Monday, April 2, 2012

Sustainability award winners are announced

The nonprofit Sustain Charlotte announced 12 winners of its first annual community sustainability awards at a Saturday night event at UNC Charlotte's new uptown building.

The awards recognize local leaders for helping advance the "Charlotte 2030" sustainability plan Sustain Charlotte launched in 2010 with the support of Mayor Anthony Foxx, then-county commissioners' Chair Jennifer Roberts, business and nonprofit officials.

Recently-elected city council members John Autry and Beth Pickering were among more than 200 people who attended the event. Charlotte City Council last week agreed to develop a sustainability plan for the city.

Kacy Cook, a land conservation biologist with the N.C. Wildlife Commission, was the featured speaker. Foxx and other city officials appeared in a video on sustainability's importance.

The winners by category: air quality, June Blotnick, Clean Air Carolina; buildings and homes, Nicole Storey, city of Charlotte; sustainable economy, Amanda Breeden, Michael Scott Mater Foundation; outstanding educator, Helene Hilger, UNCC; energy, Brian Kasher, Charlotte-Mecklenburg Schools; food, Robin Emmons, Sow Much Good; parks and green space, Ann Hayes Browning, Carolina Thread Trail; social equity, Tracy Russ, Crossroads Charlotte; transportation, Martin Zimmerman, Charlotte Area Bicycle Alliance; waste reduction, Michael Talbert, Mecklenburg County; water, David Merryman, Catawba Riverkeeper Foundation; and overall outstanding leader, Dan Roselli, Packard Place / Red F.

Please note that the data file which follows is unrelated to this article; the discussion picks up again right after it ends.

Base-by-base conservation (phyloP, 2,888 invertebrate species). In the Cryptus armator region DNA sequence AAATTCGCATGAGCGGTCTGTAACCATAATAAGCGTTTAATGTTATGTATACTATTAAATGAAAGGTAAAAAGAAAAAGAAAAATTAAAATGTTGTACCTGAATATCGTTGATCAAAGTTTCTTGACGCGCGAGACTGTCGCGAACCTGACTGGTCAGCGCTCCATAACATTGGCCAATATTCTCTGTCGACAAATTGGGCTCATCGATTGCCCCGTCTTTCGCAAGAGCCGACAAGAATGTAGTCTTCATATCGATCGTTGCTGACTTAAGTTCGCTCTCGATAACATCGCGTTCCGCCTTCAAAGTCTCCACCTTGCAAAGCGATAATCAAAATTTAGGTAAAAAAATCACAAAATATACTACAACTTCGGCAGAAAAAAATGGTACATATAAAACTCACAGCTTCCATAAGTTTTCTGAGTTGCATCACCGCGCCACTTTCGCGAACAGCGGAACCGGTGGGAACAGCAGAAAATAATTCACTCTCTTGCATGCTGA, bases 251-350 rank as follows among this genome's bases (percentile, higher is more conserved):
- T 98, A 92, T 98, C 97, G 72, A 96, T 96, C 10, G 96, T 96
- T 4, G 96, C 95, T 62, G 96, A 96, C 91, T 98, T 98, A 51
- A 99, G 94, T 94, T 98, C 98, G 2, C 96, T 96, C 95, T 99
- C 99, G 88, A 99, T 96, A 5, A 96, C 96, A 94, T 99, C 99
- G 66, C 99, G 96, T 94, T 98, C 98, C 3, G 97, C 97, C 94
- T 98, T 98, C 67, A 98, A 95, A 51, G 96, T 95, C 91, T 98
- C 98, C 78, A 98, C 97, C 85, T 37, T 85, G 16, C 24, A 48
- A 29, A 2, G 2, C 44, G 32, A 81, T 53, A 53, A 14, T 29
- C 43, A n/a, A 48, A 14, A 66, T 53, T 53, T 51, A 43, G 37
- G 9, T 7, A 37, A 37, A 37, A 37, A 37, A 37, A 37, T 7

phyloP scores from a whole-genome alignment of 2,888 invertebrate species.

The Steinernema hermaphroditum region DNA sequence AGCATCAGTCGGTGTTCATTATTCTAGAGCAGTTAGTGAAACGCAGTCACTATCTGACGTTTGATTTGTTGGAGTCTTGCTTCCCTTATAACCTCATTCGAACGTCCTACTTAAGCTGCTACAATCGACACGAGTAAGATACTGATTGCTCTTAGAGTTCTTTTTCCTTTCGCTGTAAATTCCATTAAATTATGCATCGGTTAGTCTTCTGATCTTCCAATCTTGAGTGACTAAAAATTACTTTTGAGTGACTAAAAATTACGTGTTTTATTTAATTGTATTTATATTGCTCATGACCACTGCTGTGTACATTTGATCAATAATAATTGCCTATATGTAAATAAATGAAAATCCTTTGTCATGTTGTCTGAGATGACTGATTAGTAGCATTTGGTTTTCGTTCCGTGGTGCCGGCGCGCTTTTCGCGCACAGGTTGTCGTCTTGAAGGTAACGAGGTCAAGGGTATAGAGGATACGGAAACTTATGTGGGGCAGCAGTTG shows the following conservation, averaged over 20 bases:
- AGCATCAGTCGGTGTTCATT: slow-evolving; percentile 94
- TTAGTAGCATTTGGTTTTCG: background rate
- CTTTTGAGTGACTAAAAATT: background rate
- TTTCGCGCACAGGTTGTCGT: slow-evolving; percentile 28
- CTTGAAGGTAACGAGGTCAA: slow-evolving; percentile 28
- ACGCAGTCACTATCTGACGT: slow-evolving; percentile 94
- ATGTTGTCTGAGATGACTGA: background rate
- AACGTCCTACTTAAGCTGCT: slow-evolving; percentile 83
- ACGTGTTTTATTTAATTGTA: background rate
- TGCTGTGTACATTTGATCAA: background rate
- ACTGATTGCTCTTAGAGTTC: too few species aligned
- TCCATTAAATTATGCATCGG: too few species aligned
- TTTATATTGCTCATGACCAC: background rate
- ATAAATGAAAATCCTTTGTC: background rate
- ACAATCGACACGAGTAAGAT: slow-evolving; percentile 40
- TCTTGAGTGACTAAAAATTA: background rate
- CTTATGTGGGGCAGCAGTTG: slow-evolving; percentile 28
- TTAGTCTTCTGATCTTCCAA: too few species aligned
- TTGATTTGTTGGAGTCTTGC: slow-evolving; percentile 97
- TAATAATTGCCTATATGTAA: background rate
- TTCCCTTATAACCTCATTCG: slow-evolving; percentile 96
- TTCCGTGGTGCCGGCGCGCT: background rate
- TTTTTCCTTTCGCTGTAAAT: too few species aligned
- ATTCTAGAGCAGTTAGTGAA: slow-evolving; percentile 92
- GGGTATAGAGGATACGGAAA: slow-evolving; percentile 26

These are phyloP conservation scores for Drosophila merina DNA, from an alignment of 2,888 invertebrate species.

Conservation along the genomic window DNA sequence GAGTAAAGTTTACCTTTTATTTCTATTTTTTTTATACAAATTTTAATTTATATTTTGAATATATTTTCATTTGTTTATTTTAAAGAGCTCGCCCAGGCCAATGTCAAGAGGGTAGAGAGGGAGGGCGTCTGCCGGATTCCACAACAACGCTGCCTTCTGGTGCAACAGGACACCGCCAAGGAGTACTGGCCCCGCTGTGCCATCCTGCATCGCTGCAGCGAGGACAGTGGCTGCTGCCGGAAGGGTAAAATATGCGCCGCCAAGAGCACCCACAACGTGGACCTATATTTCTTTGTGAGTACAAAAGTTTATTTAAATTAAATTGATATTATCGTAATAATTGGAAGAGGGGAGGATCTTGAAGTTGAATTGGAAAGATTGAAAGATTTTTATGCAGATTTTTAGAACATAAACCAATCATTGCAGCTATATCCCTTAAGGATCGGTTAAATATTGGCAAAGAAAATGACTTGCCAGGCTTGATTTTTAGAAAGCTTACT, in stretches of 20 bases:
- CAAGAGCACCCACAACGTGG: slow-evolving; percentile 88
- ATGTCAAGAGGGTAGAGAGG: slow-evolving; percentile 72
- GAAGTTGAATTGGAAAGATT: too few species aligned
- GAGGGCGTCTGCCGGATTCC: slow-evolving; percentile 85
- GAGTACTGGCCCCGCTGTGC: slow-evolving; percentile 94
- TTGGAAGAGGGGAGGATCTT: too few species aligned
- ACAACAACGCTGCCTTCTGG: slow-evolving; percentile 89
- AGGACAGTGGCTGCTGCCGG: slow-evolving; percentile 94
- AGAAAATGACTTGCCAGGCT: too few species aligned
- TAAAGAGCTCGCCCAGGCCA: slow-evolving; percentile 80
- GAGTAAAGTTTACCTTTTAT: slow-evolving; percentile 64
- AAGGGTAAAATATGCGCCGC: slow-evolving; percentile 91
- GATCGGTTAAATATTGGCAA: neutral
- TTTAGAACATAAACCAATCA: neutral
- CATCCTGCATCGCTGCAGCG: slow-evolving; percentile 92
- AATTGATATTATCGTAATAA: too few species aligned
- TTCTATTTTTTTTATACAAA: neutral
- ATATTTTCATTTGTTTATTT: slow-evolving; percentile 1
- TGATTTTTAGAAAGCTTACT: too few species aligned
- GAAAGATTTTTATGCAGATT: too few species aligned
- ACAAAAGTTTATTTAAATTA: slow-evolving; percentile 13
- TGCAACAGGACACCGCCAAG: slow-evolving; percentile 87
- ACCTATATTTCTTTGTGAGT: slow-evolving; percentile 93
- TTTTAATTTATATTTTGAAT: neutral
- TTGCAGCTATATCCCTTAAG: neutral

Tom V. said...

Agenda 21 comes to Charlotte. Wonder why all of the politicians mentioned are Dems? Visit their website for a more in-depth look at their regressive vision for Charlotte - a Charlotte where in 20 years we'll all be living in the woods and biking back and forth with our home grown vegetables taking them to the community market for barter. But at least the "air-quality" in Charlotte will be higher than federal standards...

Brian Kasher said...

Hi Tom V:

Having a transportation infrastructure that generates lower levels of ground level ozone, surface waters safe to play in, a business sector that values sustainable business practices and local jurisdictions that value parks and recreation space is just the kind of forward looking vision more urban areas need to adopt.

Environmental sustainability practices are good for the bottom line of business and government just as they are good for our children and our health. Multi-national corporations are not adopting sustainable business practices out of good heartedness alone; they are adopting sustainability practices because they are good for the bottom line.

If you would like to read the Charlotte 2030: A Sustainable Vision for Our Region, developed by over 100 local leaders and the public you can download the vision here:

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